People exposed to members of the coronavirus family before meeting SARS-CoV-2 are less likely to become infected through home contact with covid patients, according to a study published in the journal Nature Communications. Such people develop cross-immunity – memory T cells, which are able to respond to protein motifs in SARS-CoV-2, similar to those of less dangerous coronaviruses.
Biologists knew about the existence of coronaviruses (viruses with a shell similar to a crown) long before the COVID-19 pandemic – this family was described in the journal Nature back in 1968. The viruses isolated then caused only the symptoms of a common cold. Studies show that memory T cells specific for infection with such human coronaviruses are able to exhibit an immune cross-reaction – to bind particles of the deadly SARS-CoV-2. However, until now it was not known exactly how the presence of such T cells affects the likelihood of infection with covid.
Researchers from Imperial College London, led by Rhia Kundu, analyzed the process of infection with covid during home contact with patients and its relationship with the presence of memory T cells to other coronaviruses. The study involved 52 people living with patients recently diagnosed with covid. After several days of contact with covid patients, blood samples were collected from the participants to determine the number of cross-reactive T cells. To do this, biologists identified similar regions of the proteins of SARS-CoV-2 and other coronaviruses – they turned out to be regions of adhesion proteins (it is it that is used for the production of many vaccines), nucleocapsid, membrane, envelope and ORF1 protein. Participants were also given PCR tests to track their contamination.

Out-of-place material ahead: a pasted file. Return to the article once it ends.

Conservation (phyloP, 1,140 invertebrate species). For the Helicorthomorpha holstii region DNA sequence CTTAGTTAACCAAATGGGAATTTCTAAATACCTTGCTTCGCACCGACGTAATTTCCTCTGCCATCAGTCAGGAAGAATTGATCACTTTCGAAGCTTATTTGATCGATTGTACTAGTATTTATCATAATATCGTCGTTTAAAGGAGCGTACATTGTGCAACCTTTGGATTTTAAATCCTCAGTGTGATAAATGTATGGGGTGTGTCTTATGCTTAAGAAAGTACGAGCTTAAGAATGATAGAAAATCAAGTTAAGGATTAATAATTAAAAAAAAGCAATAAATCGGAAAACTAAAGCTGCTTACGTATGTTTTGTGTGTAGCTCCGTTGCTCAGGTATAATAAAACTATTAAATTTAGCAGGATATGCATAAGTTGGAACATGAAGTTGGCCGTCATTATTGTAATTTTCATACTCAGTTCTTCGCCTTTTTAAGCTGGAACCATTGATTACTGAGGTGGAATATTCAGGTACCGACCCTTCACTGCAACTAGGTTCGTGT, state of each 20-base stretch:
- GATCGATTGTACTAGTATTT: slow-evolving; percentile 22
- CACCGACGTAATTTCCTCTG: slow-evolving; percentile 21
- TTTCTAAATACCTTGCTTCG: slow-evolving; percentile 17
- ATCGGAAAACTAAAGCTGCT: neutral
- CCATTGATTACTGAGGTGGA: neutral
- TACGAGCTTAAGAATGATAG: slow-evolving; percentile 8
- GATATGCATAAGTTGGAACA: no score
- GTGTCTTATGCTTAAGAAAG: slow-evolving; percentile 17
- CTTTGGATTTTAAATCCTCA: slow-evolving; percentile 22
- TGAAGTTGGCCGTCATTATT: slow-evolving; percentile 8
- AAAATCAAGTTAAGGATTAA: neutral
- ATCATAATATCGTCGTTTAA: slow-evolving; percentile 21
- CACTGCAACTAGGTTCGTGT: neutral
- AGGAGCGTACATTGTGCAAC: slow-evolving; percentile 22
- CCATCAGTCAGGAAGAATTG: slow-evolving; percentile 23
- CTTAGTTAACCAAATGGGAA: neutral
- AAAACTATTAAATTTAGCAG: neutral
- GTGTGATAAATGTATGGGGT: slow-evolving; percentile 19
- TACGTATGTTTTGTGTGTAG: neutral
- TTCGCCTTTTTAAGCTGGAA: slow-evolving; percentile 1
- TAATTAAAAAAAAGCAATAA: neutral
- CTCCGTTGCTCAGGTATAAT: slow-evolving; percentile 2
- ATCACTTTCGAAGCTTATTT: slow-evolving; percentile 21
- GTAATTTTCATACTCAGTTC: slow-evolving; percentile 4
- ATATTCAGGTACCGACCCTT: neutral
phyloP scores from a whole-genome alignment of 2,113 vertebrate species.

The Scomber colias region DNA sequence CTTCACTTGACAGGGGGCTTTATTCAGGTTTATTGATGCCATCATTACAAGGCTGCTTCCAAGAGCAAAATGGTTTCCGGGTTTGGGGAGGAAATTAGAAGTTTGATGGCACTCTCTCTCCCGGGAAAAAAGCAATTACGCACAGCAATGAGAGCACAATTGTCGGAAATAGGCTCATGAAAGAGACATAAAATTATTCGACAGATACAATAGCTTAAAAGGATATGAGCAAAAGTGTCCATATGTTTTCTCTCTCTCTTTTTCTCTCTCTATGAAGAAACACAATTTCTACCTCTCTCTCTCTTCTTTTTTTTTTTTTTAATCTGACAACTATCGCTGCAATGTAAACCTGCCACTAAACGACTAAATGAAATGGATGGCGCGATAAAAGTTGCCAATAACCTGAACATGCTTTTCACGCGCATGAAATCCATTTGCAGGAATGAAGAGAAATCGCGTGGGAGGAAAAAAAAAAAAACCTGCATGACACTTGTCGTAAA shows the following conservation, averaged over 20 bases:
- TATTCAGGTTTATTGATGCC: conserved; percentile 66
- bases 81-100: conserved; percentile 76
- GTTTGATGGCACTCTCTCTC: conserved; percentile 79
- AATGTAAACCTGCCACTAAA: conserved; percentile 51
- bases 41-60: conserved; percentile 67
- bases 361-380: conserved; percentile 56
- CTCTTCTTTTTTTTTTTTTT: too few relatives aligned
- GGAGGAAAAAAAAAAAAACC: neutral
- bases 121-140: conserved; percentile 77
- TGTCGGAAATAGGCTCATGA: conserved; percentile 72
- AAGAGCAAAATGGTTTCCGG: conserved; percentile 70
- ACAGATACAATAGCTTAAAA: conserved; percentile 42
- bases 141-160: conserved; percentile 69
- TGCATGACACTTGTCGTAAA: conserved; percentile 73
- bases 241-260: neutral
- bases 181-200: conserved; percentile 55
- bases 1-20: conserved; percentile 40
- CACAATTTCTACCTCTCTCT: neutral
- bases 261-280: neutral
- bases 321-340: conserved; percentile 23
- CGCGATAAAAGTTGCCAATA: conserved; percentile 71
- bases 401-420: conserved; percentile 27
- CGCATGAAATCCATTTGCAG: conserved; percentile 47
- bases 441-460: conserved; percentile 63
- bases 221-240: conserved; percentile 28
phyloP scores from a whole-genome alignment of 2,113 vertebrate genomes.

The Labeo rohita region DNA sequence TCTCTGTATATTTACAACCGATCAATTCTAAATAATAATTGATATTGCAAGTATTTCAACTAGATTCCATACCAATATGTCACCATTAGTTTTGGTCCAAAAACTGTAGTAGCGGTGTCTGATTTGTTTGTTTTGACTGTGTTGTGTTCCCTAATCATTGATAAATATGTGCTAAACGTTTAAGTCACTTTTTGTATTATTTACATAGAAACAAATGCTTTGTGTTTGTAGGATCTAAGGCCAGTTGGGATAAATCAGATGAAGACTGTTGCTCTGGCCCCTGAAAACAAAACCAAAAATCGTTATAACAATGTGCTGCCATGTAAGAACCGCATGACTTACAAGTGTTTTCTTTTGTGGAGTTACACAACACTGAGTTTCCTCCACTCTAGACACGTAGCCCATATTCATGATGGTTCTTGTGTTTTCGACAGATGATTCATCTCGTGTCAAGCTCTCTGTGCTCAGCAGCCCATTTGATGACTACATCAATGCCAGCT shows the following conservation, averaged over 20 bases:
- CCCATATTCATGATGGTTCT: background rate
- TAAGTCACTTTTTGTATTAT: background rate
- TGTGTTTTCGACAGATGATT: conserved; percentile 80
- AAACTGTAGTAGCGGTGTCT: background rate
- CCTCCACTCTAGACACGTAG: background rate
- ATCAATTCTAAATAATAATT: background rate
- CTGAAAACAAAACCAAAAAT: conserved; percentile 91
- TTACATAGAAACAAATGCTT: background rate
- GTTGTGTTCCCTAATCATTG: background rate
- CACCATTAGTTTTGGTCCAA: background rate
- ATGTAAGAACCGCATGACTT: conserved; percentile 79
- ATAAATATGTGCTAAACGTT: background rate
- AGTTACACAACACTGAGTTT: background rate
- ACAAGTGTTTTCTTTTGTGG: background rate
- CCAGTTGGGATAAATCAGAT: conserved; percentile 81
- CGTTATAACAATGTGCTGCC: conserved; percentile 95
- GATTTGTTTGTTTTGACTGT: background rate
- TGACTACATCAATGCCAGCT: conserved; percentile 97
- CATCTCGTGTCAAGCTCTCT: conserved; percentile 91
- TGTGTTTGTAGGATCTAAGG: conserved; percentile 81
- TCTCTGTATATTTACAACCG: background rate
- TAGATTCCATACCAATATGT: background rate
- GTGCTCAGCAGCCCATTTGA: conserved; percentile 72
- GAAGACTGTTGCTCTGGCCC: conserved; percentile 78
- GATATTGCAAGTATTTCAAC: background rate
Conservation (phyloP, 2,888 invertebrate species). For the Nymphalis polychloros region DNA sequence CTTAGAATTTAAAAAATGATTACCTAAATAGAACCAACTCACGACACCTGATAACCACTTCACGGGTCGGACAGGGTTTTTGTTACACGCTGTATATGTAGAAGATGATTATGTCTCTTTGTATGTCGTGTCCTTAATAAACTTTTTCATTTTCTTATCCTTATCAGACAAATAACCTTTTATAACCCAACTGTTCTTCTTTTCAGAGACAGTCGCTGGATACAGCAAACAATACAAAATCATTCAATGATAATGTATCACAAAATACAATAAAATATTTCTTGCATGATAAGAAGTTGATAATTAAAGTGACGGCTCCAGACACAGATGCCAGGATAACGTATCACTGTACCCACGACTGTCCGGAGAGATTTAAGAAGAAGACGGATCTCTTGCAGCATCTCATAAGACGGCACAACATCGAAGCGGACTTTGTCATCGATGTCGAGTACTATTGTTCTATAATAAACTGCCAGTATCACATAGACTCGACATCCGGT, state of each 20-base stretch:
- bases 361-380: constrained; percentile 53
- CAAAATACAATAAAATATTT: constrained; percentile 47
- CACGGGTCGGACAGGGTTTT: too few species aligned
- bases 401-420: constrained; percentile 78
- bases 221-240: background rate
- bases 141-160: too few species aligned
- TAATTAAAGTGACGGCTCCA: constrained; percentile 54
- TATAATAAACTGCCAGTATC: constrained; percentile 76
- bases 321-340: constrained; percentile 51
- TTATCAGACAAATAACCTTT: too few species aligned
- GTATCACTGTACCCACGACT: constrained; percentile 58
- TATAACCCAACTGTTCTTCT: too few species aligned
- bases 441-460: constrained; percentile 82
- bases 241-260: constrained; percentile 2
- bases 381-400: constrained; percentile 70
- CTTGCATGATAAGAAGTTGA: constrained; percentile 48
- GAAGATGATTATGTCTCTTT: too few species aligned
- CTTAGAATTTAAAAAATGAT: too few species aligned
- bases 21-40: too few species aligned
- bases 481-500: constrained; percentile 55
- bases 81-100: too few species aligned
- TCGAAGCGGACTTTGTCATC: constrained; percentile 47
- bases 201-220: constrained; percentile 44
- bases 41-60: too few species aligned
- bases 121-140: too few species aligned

It turned out that in those 26 people who managed not to get sick after contact with patients, the level of memory T-cells was significantly higher than in those who became infected (p = 0.0139). Interestingly, these cells were targeted to recognize the internal proteins of the virus, but did not recognize adhesion proteins. Thus, the study not only showed that immunity to the common cold due to the harmless coronavirus can protect against SARS-CoV-2 infection, but also opens up a new way to produce effective vaccines – using the internal proteins of the virus instead of spike proteins.
A vaccine based on T-cell activation will be tested by Emergex in Switzerland. Its developers believe that their vaccination in the form of a patch with microneedles can create a more durable and resistant to mutations immunity. Read about how new mutations and variants of SARS-CoV-2 appear in the material “Heirs and troublemakers”.